You’ve heard these arguments before. On one hand, finance executives and equity analysts worry that investors fail to ignore the impact of goodwill amortization on earnings. On the other hand, standard setters and accounting experts contend that goodwill is an asset that belongs firmly on the balance sheet.
Now, a proposal from the Financial Accounting Standards Board would enable companies to report, on the income statement, a fully diluted earnings-per-share figure without goodwill, even when goodwill appears on the balance sheet. At first glance, the proposal might seem relevant only for companies bedeviled by earnings hits following the demise of pooling. But analysts say the proposal will have a much broader impact.
The reason, says Robert Willens, a tax and accounting adviser at Lehman Brothers Inc., in New York, is that it represents “a big step” on FASB’s part toward establishing a generally accepted accounting principle for reporting cash flow on the income statement. At present, lacking a standard for showing cash flow, analysts have come up with definitions of their own. These vary widely, depending primarily on the industry covered. Adding to the confusion, some companies have developed their own cash-flow definitions, which may differ from those of analysts. “They’ll try to convince analysts to use their preferred version, and cut out of conference calls those who don’t go along,” notes Martin Fridson, a high-yield bond strategist at Merrill Lynch & Co. The range of definitions can lead to apples-to-oranges comparisons of corporate performance, and mislead investors.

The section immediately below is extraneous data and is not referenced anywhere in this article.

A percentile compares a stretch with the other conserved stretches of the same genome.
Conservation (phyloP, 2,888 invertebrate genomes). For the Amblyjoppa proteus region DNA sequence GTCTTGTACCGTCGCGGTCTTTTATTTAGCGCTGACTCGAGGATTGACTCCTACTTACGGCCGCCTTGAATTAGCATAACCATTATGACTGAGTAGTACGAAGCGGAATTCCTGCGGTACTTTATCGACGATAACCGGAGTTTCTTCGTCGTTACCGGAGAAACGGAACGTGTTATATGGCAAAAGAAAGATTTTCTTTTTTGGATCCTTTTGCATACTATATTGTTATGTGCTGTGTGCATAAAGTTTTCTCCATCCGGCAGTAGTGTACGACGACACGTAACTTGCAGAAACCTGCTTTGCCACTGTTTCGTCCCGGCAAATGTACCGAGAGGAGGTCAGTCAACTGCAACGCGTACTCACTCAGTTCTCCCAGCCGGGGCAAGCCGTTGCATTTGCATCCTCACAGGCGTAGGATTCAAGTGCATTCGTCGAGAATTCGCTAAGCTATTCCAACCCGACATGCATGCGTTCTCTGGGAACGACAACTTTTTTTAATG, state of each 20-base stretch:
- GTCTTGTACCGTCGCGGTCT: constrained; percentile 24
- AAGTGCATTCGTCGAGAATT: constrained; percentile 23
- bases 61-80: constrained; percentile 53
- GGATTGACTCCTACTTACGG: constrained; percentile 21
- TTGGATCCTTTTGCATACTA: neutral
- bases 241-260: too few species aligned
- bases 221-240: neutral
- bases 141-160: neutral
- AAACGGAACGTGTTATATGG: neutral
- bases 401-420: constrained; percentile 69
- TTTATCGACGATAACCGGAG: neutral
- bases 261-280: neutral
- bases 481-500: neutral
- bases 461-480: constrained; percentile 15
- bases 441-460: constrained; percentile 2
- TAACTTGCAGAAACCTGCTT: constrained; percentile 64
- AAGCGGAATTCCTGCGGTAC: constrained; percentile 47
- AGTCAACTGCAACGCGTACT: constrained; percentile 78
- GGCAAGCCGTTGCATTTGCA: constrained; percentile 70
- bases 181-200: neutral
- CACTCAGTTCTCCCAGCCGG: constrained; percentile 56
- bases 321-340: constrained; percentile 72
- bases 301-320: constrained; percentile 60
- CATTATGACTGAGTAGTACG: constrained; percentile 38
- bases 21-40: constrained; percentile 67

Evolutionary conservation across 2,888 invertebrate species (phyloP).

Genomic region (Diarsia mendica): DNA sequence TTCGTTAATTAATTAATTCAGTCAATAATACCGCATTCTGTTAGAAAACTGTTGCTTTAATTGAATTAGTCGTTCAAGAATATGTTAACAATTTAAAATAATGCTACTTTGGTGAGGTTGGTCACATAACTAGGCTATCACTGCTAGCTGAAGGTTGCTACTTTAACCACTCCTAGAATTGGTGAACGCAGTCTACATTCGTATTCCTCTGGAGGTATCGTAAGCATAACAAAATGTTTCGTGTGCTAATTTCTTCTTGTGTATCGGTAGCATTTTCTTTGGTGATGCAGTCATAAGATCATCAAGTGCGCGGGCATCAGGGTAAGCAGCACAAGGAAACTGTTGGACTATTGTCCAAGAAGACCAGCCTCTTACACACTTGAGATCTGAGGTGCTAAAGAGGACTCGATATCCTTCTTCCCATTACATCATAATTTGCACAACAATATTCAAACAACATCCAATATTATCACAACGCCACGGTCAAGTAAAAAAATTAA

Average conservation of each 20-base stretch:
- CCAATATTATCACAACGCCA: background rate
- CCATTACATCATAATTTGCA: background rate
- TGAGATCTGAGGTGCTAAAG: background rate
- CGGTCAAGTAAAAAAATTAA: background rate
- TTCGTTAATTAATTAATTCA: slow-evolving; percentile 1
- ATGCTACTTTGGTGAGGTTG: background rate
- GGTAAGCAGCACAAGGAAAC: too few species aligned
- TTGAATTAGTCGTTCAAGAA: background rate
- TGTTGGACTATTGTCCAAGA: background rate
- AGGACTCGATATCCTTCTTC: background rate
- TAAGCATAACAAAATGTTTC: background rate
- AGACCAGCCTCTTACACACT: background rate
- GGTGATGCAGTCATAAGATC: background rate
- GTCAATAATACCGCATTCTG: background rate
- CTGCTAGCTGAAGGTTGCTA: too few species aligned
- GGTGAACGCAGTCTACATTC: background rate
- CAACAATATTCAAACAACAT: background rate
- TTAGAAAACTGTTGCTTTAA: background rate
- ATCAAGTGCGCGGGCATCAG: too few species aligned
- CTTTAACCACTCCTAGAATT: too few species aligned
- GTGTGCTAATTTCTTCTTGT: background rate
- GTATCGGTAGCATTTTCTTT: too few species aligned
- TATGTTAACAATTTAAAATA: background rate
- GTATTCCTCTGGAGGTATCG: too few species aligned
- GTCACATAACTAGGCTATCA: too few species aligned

“You can define cash flow lots and lots of different ways,” says Rick Escherich, a managing director in J.P. Morgan & Co.’s mergers and acquisitions group, in New York, “so this will help a great deal.”
Is Cash King?
Demand for a more formal standard is growing, at least in the industries that use cash-flow analysis most widely. A recent survey by J.P. Morgan found that 55 large companies reported some type of cash-earnings number in the first seven months of 1998, 60 percent more than during a similar period the year before.
The survey also found that 72 percent of 178 analyst reports from such brokerage firms as Merrill Lynch and Salomon Smith Barney published a cash-earnings multiple of some kind. In some industries, namely media and publishing companies, real estate investment trusts, and energy companies other than integrated oil concerns, that figure jumps to 94 percent. Indeed, some analysts at such brokerage houses as Keefe, Bruyette & Woods; J.P. Morgan; Goldman, Sachs; and Credit Suisse First Boston have gone so far as to jettison earnings in favor of cash flow when valuing stocks.
Whether investors should ignore goodwill is another matter (and one far too complicated to address here). But one thing is clear: The proposal would enable companies that are aggressively pursuing acquisitions–and paying big premiums over a target’s book value into the bargain–to report much larger cash earnings compared with the traditional kind on their income statements.